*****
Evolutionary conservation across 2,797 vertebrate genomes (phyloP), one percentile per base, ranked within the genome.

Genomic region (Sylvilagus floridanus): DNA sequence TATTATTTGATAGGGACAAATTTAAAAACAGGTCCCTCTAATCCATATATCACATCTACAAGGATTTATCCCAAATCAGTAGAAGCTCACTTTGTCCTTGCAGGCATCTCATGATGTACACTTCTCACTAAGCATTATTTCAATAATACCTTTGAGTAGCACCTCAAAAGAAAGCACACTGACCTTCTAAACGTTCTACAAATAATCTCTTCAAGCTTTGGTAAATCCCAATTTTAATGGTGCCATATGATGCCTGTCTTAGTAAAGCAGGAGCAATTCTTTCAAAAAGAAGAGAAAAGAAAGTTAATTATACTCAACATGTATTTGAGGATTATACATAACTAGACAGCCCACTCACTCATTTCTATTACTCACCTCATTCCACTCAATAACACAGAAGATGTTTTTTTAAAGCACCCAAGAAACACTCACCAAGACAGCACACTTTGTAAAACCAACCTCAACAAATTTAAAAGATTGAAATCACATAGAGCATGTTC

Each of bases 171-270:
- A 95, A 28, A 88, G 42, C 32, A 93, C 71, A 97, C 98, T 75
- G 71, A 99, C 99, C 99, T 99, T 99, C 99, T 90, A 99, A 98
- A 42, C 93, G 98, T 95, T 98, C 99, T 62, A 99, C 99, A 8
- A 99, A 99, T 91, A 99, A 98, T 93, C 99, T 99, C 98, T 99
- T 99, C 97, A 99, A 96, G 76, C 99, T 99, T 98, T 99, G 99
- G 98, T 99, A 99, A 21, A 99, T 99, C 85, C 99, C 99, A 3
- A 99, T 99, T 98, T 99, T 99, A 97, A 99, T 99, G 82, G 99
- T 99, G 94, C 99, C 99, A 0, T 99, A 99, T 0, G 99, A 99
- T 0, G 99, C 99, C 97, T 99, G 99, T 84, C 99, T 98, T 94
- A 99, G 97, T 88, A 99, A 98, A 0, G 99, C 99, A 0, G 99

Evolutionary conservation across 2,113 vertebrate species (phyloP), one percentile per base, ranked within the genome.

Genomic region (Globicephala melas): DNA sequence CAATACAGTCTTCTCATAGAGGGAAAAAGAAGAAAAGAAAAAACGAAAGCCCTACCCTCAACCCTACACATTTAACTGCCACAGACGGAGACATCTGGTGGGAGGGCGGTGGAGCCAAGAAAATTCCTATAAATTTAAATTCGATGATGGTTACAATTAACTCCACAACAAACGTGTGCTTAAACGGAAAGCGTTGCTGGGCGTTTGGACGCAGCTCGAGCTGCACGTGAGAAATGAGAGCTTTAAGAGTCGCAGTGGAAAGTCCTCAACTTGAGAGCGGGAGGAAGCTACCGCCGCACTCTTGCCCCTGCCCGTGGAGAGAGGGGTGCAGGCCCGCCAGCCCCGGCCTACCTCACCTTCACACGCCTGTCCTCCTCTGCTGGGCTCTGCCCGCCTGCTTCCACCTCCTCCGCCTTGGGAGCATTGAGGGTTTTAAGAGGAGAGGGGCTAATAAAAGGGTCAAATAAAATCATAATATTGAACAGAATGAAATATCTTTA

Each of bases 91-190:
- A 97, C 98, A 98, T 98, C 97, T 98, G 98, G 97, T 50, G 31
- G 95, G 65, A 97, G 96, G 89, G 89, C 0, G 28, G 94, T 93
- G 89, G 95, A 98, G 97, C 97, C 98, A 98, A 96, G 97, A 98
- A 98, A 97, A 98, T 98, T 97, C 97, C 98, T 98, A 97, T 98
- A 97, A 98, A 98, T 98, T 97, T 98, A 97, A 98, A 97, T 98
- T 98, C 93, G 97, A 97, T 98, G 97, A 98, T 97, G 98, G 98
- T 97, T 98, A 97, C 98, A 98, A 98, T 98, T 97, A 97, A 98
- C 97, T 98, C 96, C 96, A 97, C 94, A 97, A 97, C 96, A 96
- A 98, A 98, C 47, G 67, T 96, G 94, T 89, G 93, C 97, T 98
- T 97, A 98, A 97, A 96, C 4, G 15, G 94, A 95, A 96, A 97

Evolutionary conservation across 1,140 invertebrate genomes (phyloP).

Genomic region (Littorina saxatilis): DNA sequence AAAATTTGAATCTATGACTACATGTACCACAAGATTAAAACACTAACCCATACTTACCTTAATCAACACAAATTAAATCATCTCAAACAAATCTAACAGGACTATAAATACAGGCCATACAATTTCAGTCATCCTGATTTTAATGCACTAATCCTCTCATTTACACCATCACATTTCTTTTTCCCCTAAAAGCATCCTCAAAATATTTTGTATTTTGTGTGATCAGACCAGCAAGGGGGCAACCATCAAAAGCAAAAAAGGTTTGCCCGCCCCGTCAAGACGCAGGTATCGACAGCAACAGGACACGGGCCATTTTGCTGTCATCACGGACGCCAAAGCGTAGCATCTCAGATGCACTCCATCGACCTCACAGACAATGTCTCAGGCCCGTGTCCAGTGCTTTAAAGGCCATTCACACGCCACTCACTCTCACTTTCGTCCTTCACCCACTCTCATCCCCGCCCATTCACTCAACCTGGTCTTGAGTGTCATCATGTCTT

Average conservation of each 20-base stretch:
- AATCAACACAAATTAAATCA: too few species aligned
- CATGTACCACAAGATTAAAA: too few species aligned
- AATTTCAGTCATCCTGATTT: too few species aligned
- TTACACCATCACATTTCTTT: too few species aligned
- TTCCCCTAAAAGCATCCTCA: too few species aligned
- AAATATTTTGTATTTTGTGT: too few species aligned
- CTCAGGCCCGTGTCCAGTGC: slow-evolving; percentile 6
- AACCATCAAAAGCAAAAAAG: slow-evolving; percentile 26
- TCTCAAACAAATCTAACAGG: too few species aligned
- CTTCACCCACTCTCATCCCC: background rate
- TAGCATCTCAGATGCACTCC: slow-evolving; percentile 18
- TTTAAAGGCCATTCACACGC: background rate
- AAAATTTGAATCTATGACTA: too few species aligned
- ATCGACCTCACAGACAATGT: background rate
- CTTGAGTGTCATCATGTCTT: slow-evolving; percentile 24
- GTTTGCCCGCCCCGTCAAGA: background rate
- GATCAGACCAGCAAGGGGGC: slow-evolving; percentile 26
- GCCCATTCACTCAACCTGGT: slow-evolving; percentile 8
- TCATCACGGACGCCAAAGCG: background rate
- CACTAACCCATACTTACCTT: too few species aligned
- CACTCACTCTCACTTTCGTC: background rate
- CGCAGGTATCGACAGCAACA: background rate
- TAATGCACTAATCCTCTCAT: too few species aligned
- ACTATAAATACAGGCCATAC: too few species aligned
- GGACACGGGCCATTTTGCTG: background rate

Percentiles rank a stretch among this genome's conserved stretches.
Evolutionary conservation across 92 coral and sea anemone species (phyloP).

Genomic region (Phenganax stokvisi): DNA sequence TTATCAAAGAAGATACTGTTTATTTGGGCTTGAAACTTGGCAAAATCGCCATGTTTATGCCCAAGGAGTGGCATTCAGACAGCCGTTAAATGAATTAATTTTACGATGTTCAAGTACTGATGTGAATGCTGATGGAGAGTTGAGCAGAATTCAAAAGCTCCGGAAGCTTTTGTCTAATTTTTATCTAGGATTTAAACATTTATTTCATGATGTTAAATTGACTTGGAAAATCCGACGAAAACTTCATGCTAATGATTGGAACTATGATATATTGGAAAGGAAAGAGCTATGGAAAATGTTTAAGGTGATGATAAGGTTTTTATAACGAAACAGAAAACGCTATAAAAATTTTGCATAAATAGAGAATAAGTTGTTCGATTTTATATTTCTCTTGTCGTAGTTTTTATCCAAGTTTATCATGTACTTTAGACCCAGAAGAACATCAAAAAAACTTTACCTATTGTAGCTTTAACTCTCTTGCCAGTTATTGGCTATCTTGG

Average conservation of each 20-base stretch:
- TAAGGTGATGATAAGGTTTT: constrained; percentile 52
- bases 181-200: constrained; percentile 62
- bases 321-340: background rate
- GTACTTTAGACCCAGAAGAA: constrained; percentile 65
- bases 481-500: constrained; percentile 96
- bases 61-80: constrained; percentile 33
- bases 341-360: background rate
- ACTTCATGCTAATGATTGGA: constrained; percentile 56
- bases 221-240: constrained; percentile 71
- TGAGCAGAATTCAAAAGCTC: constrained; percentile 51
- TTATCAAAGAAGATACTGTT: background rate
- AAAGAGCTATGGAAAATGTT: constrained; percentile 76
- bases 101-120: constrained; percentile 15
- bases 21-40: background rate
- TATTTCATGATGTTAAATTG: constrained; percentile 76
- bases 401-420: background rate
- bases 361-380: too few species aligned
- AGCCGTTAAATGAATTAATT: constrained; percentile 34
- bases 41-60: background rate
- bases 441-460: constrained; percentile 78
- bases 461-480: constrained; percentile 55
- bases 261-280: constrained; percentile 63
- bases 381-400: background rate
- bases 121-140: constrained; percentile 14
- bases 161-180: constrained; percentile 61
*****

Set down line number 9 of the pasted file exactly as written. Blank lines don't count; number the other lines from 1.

- G 98, T 99, A 99, A 21, A 99, T 99, C 85, C 99, C 99, A 3